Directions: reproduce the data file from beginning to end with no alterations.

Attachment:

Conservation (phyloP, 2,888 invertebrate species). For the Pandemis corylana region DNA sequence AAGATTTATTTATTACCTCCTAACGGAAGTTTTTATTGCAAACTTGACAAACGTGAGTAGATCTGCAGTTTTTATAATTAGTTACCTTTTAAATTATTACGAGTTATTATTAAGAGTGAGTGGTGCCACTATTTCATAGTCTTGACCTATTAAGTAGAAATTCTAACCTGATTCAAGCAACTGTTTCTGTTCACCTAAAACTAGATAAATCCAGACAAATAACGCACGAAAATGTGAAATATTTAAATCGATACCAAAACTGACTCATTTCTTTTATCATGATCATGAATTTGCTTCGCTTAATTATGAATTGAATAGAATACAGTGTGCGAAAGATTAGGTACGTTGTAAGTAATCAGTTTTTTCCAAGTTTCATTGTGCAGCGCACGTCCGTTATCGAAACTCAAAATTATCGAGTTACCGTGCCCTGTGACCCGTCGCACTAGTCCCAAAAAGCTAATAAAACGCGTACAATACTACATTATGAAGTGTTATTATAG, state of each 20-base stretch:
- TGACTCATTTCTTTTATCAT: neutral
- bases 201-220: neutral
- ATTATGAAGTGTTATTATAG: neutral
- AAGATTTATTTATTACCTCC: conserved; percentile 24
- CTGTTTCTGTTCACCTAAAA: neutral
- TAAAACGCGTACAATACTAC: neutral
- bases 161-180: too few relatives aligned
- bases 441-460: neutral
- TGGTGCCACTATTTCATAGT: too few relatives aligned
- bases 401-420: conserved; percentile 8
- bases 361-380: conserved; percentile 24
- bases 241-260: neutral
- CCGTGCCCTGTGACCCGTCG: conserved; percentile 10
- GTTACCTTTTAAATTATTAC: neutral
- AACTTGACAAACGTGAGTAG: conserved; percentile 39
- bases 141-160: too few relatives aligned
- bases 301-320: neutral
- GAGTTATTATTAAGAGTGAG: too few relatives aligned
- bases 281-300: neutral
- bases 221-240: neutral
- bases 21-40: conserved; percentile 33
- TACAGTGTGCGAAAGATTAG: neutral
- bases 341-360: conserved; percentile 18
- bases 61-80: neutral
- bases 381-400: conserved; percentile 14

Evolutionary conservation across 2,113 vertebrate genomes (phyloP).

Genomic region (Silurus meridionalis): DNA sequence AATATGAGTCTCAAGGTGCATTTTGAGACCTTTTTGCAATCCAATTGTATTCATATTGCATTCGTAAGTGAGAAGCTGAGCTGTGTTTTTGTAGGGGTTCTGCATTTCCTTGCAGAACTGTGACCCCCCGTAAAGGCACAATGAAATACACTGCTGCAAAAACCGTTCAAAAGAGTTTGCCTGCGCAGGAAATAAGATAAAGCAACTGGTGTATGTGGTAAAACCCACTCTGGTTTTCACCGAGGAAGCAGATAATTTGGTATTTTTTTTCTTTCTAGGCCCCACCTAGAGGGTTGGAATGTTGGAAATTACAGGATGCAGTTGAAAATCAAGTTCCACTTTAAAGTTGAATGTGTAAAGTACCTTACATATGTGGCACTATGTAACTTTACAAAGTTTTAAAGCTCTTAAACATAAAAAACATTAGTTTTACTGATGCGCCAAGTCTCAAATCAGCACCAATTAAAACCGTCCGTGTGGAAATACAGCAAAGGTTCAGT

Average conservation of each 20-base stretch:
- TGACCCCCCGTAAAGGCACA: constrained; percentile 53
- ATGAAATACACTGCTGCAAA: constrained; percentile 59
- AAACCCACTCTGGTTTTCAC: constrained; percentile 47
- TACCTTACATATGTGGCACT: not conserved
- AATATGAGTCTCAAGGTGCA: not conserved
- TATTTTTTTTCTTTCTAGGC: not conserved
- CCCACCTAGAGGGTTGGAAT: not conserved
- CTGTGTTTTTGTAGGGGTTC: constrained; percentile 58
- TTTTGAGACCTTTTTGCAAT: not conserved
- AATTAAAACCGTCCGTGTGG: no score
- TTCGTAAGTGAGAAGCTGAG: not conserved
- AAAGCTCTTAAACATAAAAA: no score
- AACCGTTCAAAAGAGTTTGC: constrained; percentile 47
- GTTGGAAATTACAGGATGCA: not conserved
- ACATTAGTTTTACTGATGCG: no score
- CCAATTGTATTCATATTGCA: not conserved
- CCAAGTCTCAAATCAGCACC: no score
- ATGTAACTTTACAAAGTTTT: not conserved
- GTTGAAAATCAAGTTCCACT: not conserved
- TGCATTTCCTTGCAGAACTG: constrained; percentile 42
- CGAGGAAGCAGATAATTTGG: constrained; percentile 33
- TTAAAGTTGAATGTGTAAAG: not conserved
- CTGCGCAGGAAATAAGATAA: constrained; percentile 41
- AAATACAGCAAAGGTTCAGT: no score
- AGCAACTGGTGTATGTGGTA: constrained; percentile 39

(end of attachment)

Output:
Conservation (phyloP, 2,888 invertebrate species). For the Pandemis corylana region DNA sequence AAGATTTATTTATTACCTCCTAACGGAAGTTTTTATTGCAAACTTGACAAACGTGAGTAGATCTGCAGTTTTTATAATTAGTTACCTTTTAAATTATTACGAGTTATTATTAAGAGTGAGTGGTGCCACTATTTCATAGTCTTGACCTATTAAGTAGAAATTCTAACCTGATTCAAGCAACTGTTTCTGTTCACCTAAAACTAGATAAATCCAGACAAATAACGCACGAAAATGTGAAATATTTAAATCGATACCAAAACTGACTCATTTCTTTTATCATGATCATGAATTTGCTTCGCTTAATTATGAATTGAATAGAATACAGTGTGCGAAAGATTAGGTACGTTGTAAGTAATCAGTTTTTTCCAAGTTTCATTGTGCAGCGCACGTCCGTTATCGAAACTCAAAATTATCGAGTTACCGTGCCCTGTGACCCGTCGCACTAGTCCCAAAAAGCTAATAAAACGCGTACAATACTACATTATGAAGTGTTATTATAG, state of each 20-base stretch:
- TGACTCATTTCTTTTATCAT: neutral
- bases 201-220: neutral
- ATTATGAAGTGTTATTATAG: neutral
- AAGATTTATTTATTACCTCC: conserved; percentile 24
- CTGTTTCTGTTCACCTAAAA: neutral
- TAAAACGCGTACAATACTAC: neutral
- bases 161-180: too few relatives aligned
- bases 441-460: neutral
- TGGTGCCACTATTTCATAGT: too few relatives aligned
- bases 401-420: conserved; percentile 8
- bases 361-380: conserved; percentile 24
- bases 241-260: neutral
- CCGTGCCCTGTGACCCGTCG: conserved; percentile 10
- GTTACCTTTTAAATTATTAC: neutral
- AACTTGACAAACGTGAGTAG: conserved; percentile 39
- bases 141-160: too few relatives aligned
- bases 301-320: neutral
- GAGTTATTATTAAGAGTGAG: too few relatives aligned
- bases 281-300: neutral
- bases 221-240: neutral
- bases 21-40: conserved; percentile 33
- TACAGTGTGCGAAAGATTAG: neutral
- bases 341-360: conserved; percentile 18
- bases 61-80: neutral
- bases 381-400: conserved; percentile 14

Evolutionary conservation across 2,113 vertebrate genomes (phyloP).

Genomic region (Silurus meridionalis): DNA sequence AATATGAGTCTCAAGGTGCATTTTGAGACCTTTTTGCAATCCAATTGTATTCATATTGCATTCGTAAGTGAGAAGCTGAGCTGTGTTTTTGTAGGGGTTCTGCATTTCCTTGCAGAACTGTGACCCCCCGTAAAGGCACAATGAAATACACTGCTGCAAAAACCGTTCAAAAGAGTTTGCCTGCGCAGGAAATAAGATAAAGCAACTGGTGTATGTGGTAAAACCCACTCTGGTTTTCACCGAGGAAGCAGATAATTTGGTATTTTTTTTCTTTCTAGGCCCCACCTAGAGGGTTGGAATGTTGGAAATTACAGGATGCAGTTGAAAATCAAGTTCCACTTTAAAGTTGAATGTGTAAAGTACCTTACATATGTGGCACTATGTAACTTTACAAAGTTTTAAAGCTCTTAAACATAAAAAACATTAGTTTTACTGATGCGCCAAGTCTCAAATCAGCACCAATTAAAACCGTCCGTGTGGAAATACAGCAAAGGTTCAGT

Average conservation of each 20-base stretch:
- TGACCCCCCGTAAAGGCACA: constrained; percentile 53
- ATGAAATACACTGCTGCAAA: constrained; percentile 59
- AAACCCACTCTGGTTTTCAC: constrained; percentile 47
- TACCTTACATATGTGGCACT: not conserved
- AATATGAGTCTCAAGGTGCA: not conserved
- TATTTTTTTTCTTTCTAGGC: not conserved
- CCCACCTAGAGGGTTGGAAT: not conserved
- CTGTGTTTTTGTAGGGGTTC: constrained; percentile 58
- TTTTGAGACCTTTTTGCAAT: not conserved
- AATTAAAACCGTCCGTGTGG: no score
- TTCGTAAGTGAGAAGCTGAG: not conserved
- AAAGCTCTTAAACATAAAAA: no score
- AACCGTTCAAAAGAGTTTGC: constrained; percentile 47
- GTTGGAAATTACAGGATGCA: not conserved
- ACATTAGTTTTACTGATGCG: no score
- CCAATTGTATTCATATTGCA: not conserved
- CCAAGTCTCAAATCAGCACC: no score
- ATGTAACTTTACAAAGTTTT: not conserved
- GTTGAAAATCAAGTTCCACT: not conserved
- TGCATTTCCTTGCAGAACTG: constrained; percentile 42
- CGAGGAAGCAGATAATTTGG: constrained; percentile 33
- TTAAAGTTGAATGTGTAAAG: not conserved
- CTGCGCAGGAAATAAGATAA: constrained; percentile 41
- AAATACAGCAAAGGTTCAGT: no score
- AGCAACTGGTGTATGTGGTA: constrained; percentile 39